Yet more reason to hate MS Exchange. Here are the relevant headers and MIME lines from a meeting notification I got recently:
Subject: XXX Staff Meeting Content-Type: multipart/alternative; boundary="_000_A32122FBAE23C145ABBEFDEA852187CE01E77A1505B7BLADEBLA03V_" MIME-Version: 1.0
--_000_A32122FBAE23C145ABBEFDEA852187CE01E77A1505B7BLADEBLA03V_ Content-Type: text/plain; charset="utf-8" Content-Transfer-Encoding: base64 … --_000_A32122FBAE23C145ABBEFDEA852187CE01E77A1505B7BLADEBLA03V_ Content-Type: text/html; charset="utf-8" Content-Transfer-Encoding: base64 … --_000_A32122FBAE23C145ABBEFDEA852187CE01E77A1505B7BLADEBLA03V_ Content-Type: text/calendar; charset="utf-8"; method=REQUEST Content-Transfer-Encoding: base64 … --_000_A32122FBAE23C145ABBEFDEA852187CE01E77A1505B7BLADEBLA03V_--
At first glance, all might look normal: there’s a calendar entry with a note attached.
So first we have the plain text version of the note, followed by the HTML version of the note, followed by the vCalendar file describing the meeting itself.
But a closer look at the header shows that the message as a whole has Content-Type: multipart/alternative.
RFC 1521 says:
The multipart/alternative type is syntactically identical to multipart/mixed, but the semantics are different. In particular, each of the parts is an “alternative” version of the same information.
Systems should recognize that the content of the various parts are interchangeable. Systems should choose the “best” type based on the local environment and preferences, in some cases even through user interaction.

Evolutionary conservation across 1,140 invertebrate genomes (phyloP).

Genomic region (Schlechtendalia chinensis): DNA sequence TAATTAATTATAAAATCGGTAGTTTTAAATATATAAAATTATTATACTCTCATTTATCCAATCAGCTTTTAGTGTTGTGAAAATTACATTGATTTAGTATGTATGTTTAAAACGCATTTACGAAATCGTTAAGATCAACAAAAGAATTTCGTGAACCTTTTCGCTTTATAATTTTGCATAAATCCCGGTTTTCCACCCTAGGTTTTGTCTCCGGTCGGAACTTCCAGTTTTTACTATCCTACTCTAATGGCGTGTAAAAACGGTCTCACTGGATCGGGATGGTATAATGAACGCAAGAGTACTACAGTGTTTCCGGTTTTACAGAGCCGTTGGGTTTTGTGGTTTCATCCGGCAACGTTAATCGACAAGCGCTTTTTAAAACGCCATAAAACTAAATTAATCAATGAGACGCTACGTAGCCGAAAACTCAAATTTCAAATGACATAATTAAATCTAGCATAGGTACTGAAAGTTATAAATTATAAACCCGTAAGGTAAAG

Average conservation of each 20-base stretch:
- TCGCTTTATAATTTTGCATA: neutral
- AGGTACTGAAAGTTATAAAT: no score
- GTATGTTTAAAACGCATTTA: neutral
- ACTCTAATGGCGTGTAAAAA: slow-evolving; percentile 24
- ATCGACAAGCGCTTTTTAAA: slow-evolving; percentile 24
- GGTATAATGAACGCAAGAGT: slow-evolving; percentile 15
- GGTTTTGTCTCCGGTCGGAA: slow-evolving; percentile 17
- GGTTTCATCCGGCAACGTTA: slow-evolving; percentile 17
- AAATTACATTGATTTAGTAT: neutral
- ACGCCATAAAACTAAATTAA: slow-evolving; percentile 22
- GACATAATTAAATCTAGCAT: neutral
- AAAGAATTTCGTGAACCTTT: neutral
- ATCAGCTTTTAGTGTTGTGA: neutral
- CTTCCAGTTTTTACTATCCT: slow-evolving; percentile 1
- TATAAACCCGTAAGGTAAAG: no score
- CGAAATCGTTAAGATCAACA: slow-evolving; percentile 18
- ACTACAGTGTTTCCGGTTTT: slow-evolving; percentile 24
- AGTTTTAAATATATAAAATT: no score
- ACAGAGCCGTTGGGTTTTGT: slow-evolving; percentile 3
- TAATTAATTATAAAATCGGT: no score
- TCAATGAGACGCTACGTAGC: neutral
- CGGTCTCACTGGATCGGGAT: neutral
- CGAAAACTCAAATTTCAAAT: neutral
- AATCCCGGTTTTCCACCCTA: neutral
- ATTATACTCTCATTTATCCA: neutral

In other words, any standards-compliant mail reader should see those three MIME chunks as three different versions of the same information. So if it decides to (or you tell it to) display the HTML version of the note, it shouldn’t display the calendar file. And if it displays the calendar entry, it shouldn’t show the attached note.
Clearly somebody at Microsoft needs to be slapped. Hard.
(And in case you’re wondering, the proper way to do what they’re trying to do would be for the message as a whole to be multipart/mixed with a multipart/alternative chunk for the note, and a text/calendar chunk for the calendar entry. The note chunk would be further subdivided into a text/plain chunk and a text/html chunk.)
I think that when people are first told that Exchange is both a mail server and a calendar server, they think it’s kind of like a goose — something that can competently walk, swim, and fly, even though it may not excel at any of those — but in reality, it’s more like a crocoduck: massive fail at every level, no matter how you look at it.